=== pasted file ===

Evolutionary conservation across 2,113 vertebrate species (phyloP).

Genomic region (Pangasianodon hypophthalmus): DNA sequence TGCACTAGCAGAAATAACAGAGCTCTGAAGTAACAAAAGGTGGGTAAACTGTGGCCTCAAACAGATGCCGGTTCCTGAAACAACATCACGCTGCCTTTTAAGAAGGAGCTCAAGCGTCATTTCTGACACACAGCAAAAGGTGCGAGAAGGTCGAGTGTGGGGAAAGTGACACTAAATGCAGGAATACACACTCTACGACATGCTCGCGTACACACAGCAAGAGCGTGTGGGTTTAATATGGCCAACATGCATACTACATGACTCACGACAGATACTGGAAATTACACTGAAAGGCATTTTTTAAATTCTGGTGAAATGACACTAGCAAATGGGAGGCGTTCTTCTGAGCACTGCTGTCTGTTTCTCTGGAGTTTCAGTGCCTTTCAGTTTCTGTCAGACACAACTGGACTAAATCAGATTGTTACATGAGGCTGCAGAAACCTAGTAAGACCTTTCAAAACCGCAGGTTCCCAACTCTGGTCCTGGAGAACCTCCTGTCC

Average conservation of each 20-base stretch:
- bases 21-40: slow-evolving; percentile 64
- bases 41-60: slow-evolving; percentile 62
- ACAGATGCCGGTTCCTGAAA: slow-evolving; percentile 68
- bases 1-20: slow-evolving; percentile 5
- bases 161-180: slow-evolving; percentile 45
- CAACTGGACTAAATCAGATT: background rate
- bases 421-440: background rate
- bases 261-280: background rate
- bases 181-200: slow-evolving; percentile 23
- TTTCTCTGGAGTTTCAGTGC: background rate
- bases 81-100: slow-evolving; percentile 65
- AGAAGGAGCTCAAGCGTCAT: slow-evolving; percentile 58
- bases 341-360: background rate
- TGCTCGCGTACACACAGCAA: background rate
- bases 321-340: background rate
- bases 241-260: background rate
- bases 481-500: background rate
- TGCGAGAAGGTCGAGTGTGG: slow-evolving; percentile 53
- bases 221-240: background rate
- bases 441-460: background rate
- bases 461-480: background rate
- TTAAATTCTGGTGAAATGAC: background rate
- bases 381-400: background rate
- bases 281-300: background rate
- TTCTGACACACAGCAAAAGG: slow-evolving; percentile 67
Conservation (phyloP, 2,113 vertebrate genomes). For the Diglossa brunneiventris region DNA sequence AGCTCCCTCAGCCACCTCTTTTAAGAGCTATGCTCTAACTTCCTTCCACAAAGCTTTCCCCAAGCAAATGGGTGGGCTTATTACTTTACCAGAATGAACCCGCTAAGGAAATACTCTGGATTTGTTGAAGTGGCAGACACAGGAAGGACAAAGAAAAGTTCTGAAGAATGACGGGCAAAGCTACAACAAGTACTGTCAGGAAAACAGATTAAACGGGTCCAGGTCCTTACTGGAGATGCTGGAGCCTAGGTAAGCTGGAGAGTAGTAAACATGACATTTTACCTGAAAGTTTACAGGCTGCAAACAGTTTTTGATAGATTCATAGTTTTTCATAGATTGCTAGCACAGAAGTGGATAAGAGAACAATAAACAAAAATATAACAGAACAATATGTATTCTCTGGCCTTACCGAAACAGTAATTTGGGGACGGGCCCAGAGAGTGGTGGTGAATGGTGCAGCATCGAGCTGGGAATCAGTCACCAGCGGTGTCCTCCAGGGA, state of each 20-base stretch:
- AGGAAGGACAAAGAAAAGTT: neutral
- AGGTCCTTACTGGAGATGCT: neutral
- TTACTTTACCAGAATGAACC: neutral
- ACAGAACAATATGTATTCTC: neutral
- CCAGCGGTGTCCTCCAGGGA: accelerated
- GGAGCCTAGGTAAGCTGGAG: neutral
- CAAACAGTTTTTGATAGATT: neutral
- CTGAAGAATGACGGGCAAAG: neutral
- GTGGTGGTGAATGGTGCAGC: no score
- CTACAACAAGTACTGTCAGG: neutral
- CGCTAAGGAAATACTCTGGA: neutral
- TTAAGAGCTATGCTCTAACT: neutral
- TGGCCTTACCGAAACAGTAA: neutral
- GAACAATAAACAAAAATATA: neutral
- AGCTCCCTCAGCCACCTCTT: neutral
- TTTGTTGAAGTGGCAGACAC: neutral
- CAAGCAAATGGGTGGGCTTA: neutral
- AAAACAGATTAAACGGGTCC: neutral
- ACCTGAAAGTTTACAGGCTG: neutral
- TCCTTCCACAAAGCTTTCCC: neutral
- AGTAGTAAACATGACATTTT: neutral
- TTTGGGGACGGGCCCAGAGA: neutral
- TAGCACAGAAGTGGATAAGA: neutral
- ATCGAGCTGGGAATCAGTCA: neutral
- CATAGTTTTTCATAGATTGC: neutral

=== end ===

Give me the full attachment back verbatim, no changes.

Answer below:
Evolutionary conservation across 2,113 vertebrate species (phyloP).

Genomic region (Pangasianodon hypophthalmus): DNA sequence TGCACTAGCAGAAATAACAGAGCTCTGAAGTAACAAAAGGTGGGTAAACTGTGGCCTCAAACAGATGCCGGTTCCTGAAACAACATCACGCTGCCTTTTAAGAAGGAGCTCAAGCGTCATTTCTGACACACAGCAAAAGGTGCGAGAAGGTCGAGTGTGGGGAAAGTGACACTAAATGCAGGAATACACACTCTACGACATGCTCGCGTACACACAGCAAGAGCGTGTGGGTTTAATATGGCCAACATGCATACTACATGACTCACGACAGATACTGGAAATTACACTGAAAGGCATTTTTTAAATTCTGGTGAAATGACACTAGCAAATGGGAGGCGTTCTTCTGAGCACTGCTGTCTGTTTCTCTGGAGTTTCAGTGCCTTTCAGTTTCTGTCAGACACAACTGGACTAAATCAGATTGTTACATGAGGCTGCAGAAACCTAGTAAGACCTTTCAAAACCGCAGGTTCCCAACTCTGGTCCTGGAGAACCTCCTGTCC

Average conservation of each 20-base stretch:
- bases 21-40: slow-evolving; percentile 64
- bases 41-60: slow-evolving; percentile 62
- ACAGATGCCGGTTCCTGAAA: slow-evolving; percentile 68
- bases 1-20: slow-evolving; percentile 5
- bases 161-180: slow-evolving; percentile 45
- CAACTGGACTAAATCAGATT: background rate
- bases 421-440: background rate
- bases 261-280: background rate
- bases 181-200: slow-evolving; percentile 23
- TTTCTCTGGAGTTTCAGTGC: background rate
- bases 81-100: slow-evolving; percentile 65
- AGAAGGAGCTCAAGCGTCAT: slow-evolving; percentile 58
- bases 341-360: background rate
- TGCTCGCGTACACACAGCAA: background rate
- bases 321-340: background rate
- bases 241-260: background rate
- bases 481-500: background rate
- TGCGAGAAGGTCGAGTGTGG: slow-evolving; percentile 53
- bases 221-240: background rate
- bases 441-460: background rate
- bases 461-480: background rate
- TTAAATTCTGGTGAAATGAC: background rate
- bases 381-400: background rate
- bases 281-300: background rate
- TTCTGACACACAGCAAAAGG: slow-evolving; percentile 67
Conservation (phyloP, 2,113 vertebrate genomes). For the Diglossa brunneiventris region DNA sequence AGCTCCCTCAGCCACCTCTTTTAAGAGCTATGCTCTAACTTCCTTCCACAAAGCTTTCCCCAAGCAAATGGGTGGGCTTATTACTTTACCAGAATGAACCCGCTAAGGAAATACTCTGGATTTGTTGAAGTGGCAGACACAGGAAGGACAAAGAAAAGTTCTGAAGAATGACGGGCAAAGCTACAACAAGTACTGTCAGGAAAACAGATTAAACGGGTCCAGGTCCTTACTGGAGATGCTGGAGCCTAGGTAAGCTGGAGAGTAGTAAACATGACATTTTACCTGAAAGTTTACAGGCTGCAAACAGTTTTTGATAGATTCATAGTTTTTCATAGATTGCTAGCACAGAAGTGGATAAGAGAACAATAAACAAAAATATAACAGAACAATATGTATTCTCTGGCCTTACCGAAACAGTAATTTGGGGACGGGCCCAGAGAGTGGTGGTGAATGGTGCAGCATCGAGCTGGGAATCAGTCACCAGCGGTGTCCTCCAGGGA, state of each 20-base stretch:
- AGGAAGGACAAAGAAAAGTT: neutral
- AGGTCCTTACTGGAGATGCT: neutral
- TTACTTTACCAGAATGAACC: neutral
- ACAGAACAATATGTATTCTC: neutral
- CCAGCGGTGTCCTCCAGGGA: accelerated
- GGAGCCTAGGTAAGCTGGAG: neutral
- CAAACAGTTTTTGATAGATT: neutral
- CTGAAGAATGACGGGCAAAG: neutral
- GTGGTGGTGAATGGTGCAGC: no score
- CTACAACAAGTACTGTCAGG: neutral
- CGCTAAGGAAATACTCTGGA: neutral
- TTAAGAGCTATGCTCTAACT: neutral
- TGGCCTTACCGAAACAGTAA: neutral
- GAACAATAAACAAAAATATA: neutral
- AGCTCCCTCAGCCACCTCTT: neutral
- TTTGTTGAAGTGGCAGACAC: neutral
- CAAGCAAATGGGTGGGCTTA: neutral
- AAAACAGATTAAACGGGTCC: neutral
- ACCTGAAAGTTTACAGGCTG: neutral
- TCCTTCCACAAAGCTTTCCC: neutral
- AGTAGTAAACATGACATTTT: neutral
- TTTGGGGACGGGCCCAGAGA: neutral
- TAGCACAGAAGTGGATAAGA: neutral
- ATCGAGCTGGGAATCAGTCA: neutral
- CATAGTTTTTCATAGATTGC: neutral